Why I am I so bad composing with wide angle lenses?

Started 2 months ago | Discussions thread
OP DMillier Forum Pro • Posts: 21,367
Re: Why I am I so bad composing with wide angle lenses?

Scottelly wrote:

DMillier wrote:

xpatUSA wrote:

DMillier wrote:

I used to love wide angle lenses - I thought they produced very dramatic imagery.

Nowadays I shoot almost always with longer focal lengths, even for landscapes. I find that using wide angles almost always results in terrible compositions.

Question is, why? Ultra wide angles are very popular these days, everyone uses them, often with great success. But I can't shoot anything wider than 35mm equivalent without getting poor compositions.

Why do I find wider lenses so hard to compose with? There must be something about the characteristics of wide lenses that is hard to control...

These seem relevant, Dave:



This one has a sting in the tail (pano vs. wide:


I find it odd that this is called perspective "distortion". My definition of distortion would be that it is an error that makes the image an inaccurate representation of the subject. But these and other articles make it clear, that when you get very close to something, this is exactly what you see. There is no distortion here, it should be called "Perspective accuracy"!

Actually I'm not sure if I'm reading the word perspective right, but there is definitely lots of distortion, when shooting really wide-angle stuff.

Notice how the vertical part of the building near the left edge of the photo does not actually look vertical? In real life it looked vertical, but when shooting it with a wide-angle lens, like the one I was using, the perspective was "stretched" or "warped" to make that part of the building look as if it was built on some weird angle, causing it to overhang. What gives it away that it wasn't really on an angle is the tree. Trees just don't grow like that. The tree makes it ovious that the lens has caused things that aren't really angled to look angled.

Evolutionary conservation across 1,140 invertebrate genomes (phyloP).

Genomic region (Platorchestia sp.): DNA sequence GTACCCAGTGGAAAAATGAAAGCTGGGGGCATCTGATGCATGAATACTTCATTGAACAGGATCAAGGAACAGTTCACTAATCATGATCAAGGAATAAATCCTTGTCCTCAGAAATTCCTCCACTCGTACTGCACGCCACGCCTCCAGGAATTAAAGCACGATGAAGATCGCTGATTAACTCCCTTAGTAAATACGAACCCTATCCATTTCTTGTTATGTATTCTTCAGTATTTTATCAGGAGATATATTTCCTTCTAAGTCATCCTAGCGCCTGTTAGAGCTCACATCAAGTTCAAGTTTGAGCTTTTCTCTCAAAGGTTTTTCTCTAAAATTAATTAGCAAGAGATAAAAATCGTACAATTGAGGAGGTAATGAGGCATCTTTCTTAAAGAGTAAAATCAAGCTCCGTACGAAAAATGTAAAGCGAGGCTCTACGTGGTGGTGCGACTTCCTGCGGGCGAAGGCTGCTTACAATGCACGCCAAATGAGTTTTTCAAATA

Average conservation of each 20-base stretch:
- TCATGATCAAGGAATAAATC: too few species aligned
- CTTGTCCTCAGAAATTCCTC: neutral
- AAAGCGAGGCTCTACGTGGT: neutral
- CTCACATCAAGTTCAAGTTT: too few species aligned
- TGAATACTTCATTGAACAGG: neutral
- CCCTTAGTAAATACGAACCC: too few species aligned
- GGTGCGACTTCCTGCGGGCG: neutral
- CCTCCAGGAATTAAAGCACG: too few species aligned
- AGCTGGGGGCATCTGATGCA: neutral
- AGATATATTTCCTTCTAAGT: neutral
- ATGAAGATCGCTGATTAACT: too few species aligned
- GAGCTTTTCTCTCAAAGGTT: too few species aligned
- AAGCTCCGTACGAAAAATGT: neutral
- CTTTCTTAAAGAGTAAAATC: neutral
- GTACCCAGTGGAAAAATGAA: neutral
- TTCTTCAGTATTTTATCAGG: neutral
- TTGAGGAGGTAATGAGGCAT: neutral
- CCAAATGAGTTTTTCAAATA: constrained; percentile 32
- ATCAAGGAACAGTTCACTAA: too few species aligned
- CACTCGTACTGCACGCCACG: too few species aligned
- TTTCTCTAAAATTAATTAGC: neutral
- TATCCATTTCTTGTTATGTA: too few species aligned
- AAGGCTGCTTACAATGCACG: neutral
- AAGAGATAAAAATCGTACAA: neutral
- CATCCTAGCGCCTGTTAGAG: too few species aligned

Yes. According to what I've been reading this happens because of rectilinear correction. With wide angles, the image should be curved. Optical correction to a rectangle causes objects at the edges and corners to become stretched and if the camera is pointed down or up, vertical lines leans inwards or outwards. The wider the lens, the more weird this can look.  Obviously it can be compositionally advantageous as well as troublesome - that link you sent me has the suggestion that if you have a background mountain that is diminished in size, positioning it at the top of the frame while angling the camera downwards, causes the mountain to get stretched and made to seem larger.

There is something they do in large format photography using tilts that I don't understand called "looming", Apparently it can make tiny foreground objects look enormous and dominate the frame.

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